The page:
The Tillamook forestry center is a great place to start a trip to the coast, even if your primary goal has more to do with beaches and the ocean than the Oregon Coast Range. The Forestry Center features exhibits highlighting forest regeneration and the evolution in forest management since the 1933 wildfires, a 40-foot tall replica of a fire watchtower, a 250-foot long suspension bridge, and excellent ground and building design by the awarded Portland firm Thomas Hacker Architects. And there is no entrance fee!
Using the Forestry Center as a trailhead, cross the bridge and head south along the 20-mile long Wilson River Trail, where you will quickly encounter numerous swimming holes. If you visit in the summer you will also find plenty of wildflowers: great hedge nettle, flowering self-heal, foxglove, monkey flower, broad-leaved penstemon, and cow poison (a type of larkspur) are all common.
While you are in the area, consider the grueling 2,780-foot climb up to one of the best views in the Coast Range. A hike to the summit of Kings Mountain is worth the effort, and you'll get spectacular views of the entire range and beyond, including Mount Hood and the Pacific Ocean.
The Tillamook and Clatsop State Forests are 45 minutes outside of Portland’s backdoor and one of the state’s best keep secrets. But these forests also have a fraught history with logging, fires and more logging. They are now 50 to 70 years into the recovery process and offer prime habitat for vibrant communities of fish and wildlife, as well as an immense array of recreational opportunities. The Wilson and Kilchis rivers host globally important runs of Chinook, chum, coho and steelhead. Both forests provide camping, biking, fishing, hunting and hiking grounds for thousands of Oregonians, and they also provide over 400,000 people with clean drinking water.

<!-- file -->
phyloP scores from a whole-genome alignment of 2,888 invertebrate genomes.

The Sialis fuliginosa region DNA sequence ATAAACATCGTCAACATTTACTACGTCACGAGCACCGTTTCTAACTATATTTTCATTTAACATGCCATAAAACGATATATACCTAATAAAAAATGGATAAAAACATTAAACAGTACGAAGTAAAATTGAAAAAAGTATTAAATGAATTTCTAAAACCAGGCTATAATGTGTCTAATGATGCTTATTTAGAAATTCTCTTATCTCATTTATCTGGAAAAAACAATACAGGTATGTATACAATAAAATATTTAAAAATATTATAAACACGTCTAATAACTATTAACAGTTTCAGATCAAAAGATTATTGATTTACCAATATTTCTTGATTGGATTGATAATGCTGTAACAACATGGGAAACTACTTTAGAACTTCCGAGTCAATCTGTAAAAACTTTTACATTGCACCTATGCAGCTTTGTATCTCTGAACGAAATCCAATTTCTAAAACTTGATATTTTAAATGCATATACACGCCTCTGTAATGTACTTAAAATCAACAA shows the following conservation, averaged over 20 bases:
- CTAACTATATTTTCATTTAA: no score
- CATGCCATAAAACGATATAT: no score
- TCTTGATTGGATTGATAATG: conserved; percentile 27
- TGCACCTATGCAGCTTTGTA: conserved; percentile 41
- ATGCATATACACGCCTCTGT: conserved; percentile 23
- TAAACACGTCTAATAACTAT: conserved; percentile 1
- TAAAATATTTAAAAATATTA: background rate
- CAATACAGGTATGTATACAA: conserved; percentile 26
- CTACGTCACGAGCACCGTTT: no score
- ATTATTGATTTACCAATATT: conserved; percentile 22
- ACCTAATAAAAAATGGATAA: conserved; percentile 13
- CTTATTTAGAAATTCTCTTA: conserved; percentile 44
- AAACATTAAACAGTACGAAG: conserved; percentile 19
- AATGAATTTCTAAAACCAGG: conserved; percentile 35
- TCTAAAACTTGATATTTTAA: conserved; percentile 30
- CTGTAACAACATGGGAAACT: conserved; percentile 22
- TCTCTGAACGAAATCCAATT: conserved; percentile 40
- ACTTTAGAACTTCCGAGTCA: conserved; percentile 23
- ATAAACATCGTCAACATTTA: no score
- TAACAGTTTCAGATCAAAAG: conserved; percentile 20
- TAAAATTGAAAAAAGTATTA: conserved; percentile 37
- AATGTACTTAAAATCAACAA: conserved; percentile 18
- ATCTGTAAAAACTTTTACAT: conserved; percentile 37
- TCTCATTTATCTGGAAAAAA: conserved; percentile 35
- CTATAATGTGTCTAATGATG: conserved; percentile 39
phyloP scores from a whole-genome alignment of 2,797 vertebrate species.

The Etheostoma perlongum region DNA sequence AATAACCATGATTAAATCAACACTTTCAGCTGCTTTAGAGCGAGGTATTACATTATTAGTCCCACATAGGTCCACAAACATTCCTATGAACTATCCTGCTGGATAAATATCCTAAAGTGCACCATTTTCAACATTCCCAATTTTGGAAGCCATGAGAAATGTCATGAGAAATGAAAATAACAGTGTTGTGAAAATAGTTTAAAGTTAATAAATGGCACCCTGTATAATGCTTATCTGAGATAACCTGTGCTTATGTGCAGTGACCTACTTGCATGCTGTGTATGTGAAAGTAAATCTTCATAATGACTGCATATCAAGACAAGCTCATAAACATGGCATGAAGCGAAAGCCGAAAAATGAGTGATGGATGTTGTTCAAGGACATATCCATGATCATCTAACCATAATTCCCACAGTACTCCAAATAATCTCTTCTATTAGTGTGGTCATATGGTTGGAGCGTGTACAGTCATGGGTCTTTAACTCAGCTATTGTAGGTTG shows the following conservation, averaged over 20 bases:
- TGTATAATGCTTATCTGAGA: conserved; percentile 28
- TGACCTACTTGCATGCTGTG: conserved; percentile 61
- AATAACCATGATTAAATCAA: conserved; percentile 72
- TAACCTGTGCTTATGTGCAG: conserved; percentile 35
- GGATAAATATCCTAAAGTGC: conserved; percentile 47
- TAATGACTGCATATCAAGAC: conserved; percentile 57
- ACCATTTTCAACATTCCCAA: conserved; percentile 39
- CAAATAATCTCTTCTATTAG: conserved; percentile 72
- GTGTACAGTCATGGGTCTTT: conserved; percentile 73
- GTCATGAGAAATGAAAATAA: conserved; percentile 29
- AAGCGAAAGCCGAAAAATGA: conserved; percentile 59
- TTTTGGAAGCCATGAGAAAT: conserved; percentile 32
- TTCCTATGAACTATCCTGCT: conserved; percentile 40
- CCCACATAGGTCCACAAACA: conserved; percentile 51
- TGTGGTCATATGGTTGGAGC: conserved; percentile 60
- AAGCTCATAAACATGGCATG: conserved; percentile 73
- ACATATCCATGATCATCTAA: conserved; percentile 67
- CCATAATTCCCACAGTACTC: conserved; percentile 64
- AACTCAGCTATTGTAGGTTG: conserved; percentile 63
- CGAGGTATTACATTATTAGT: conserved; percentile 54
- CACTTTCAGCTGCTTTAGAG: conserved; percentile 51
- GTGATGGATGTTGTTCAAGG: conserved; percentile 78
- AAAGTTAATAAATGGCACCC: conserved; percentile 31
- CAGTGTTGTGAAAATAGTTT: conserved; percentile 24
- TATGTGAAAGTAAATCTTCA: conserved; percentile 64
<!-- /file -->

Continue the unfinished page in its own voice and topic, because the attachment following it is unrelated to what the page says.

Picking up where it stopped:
Wild Salmon Center is a founding member of the North Coast State Forest Coalition, a diverse group of over 100 businesses, governing bodies and nonprofits working to leverage public support to increase forest and streamside protection along the North Coast. These popular and biologically important areas deserve real protection. That’s why we’re asking state and federal leaders to protect 33,000 acres of land around the Wilson and Kilchis Rivers and another 8,000 acres around Kings Mountain. It’s no easy task ensuring a future for these forests but this is where you can help.
Learn more about the North Coast State Forest Coalition, on their website. Join in the coalition by signing up for their newsletter and signing on to the latest action alerts to protect the Wilson/Kilchis and Kings Mountain.